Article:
Fish Song went off on his motorbike to another intersection. The road was blocked by an old man and two young oxen which were meandering along. Fish tooted his horn but the man took no notice. The ox on the left immediately moved over to the right, and Fish swore: ‘You’re dumber than an ox! That ox knows to keep to the right!’ Just then, Shun Shun was passing. ‘The man’s deaf, why are you swearing at him?’ Fish told her about the party: ‘You must go!’ he said. ‘Why?’ said Shun Shun. ‘He’s not family.’ ‘Because he’s the village head,’ said Fish. ‘You and Liben, your tree tops are up north, but your roots are south of the river!’

Shun Shun went home and discussed it with Liben. Liben said he wasn’t going: ‘We’ll never get any return on our gift,’ he said. Shun Shun knew he was suffering, and bowed her head in silence. But the next day, she went anyway, on her own, with a gift, and spent a long time happily cradling the baby in her arms.

Weddings, funerals and other family events were the way villagers kept up good relations with each other. People lent a hand and gave gifts, showing willing even if they had been squabbling the day before. Most of the villagers attended this party but still a few did not. The village head looked agitated. ‘Did you tell everyone?’ he asked Fish. ‘I’ll go and call them again,’ said Fish.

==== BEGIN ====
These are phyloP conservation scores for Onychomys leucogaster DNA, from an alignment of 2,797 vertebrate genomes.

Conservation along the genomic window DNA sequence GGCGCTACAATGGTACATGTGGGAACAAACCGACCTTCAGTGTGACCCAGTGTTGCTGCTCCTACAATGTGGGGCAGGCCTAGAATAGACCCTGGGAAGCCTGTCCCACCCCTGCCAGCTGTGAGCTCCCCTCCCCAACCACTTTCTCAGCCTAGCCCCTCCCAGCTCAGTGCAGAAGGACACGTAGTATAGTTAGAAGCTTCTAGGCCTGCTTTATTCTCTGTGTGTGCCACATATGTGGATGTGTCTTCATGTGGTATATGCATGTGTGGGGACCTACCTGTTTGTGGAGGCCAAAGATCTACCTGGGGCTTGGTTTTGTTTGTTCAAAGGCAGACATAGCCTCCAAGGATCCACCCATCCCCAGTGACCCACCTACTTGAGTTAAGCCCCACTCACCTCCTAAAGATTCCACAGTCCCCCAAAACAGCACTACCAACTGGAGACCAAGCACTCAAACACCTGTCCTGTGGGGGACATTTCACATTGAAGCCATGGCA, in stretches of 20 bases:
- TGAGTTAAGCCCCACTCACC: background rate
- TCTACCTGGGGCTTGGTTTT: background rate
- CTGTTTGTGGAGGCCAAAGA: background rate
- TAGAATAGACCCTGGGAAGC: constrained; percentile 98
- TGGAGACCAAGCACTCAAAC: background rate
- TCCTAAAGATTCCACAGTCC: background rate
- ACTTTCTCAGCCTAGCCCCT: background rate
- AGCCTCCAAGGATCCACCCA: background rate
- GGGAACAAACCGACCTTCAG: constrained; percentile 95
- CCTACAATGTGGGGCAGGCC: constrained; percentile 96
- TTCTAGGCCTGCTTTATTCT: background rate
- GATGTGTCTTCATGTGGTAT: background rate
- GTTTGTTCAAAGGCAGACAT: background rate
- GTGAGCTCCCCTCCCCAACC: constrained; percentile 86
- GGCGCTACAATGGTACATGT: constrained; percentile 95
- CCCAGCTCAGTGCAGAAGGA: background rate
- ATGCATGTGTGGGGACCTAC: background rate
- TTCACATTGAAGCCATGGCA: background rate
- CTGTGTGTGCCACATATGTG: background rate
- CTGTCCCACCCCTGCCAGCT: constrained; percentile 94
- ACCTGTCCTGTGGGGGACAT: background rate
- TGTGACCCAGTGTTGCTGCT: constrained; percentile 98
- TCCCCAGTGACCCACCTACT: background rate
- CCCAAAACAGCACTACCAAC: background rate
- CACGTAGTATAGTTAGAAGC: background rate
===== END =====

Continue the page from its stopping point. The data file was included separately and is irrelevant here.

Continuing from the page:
He stood at the crossroads outside the gate and shouted his news once more. More came from some households, but they were children, not adults. And some people came with a gift and left straightaway. ‘Going so soon?’ asked Fish. ‘We’ve given our gift.’ ‘Then you must have some food!’ But the people on their way out said: ‘’No thanks. And if he wants to know why, tell him to work it out himself!’

It was summer by now and all night long in the leafy villages south of the river, the air was filled with the chirring of cicadas and the thunderous croaking of frogs. North of the river, however, the grass on the hillocks and ridges was barely six inches tall, and there were as many horse flies as house flies, pursuing people and biting them through their clothes.

At the pit, business was neither good nor bad. Liben’s partner did his sums and suggested they buy another pit. Liben discussed it with Shun Shun but this time she was firmly against it. They couldn’t raise any more money, she said. ‘We’ll sell our house,’ said Liben. Shun Shun was furious. When they married, Liben had moved in with Shun Shun’s family, and now she said: ‘That house was left to me by my mum and dad! Just leave it alone!’ So the partner took his dividend, and half the money they’d originally used to buy the pit and went off on his own.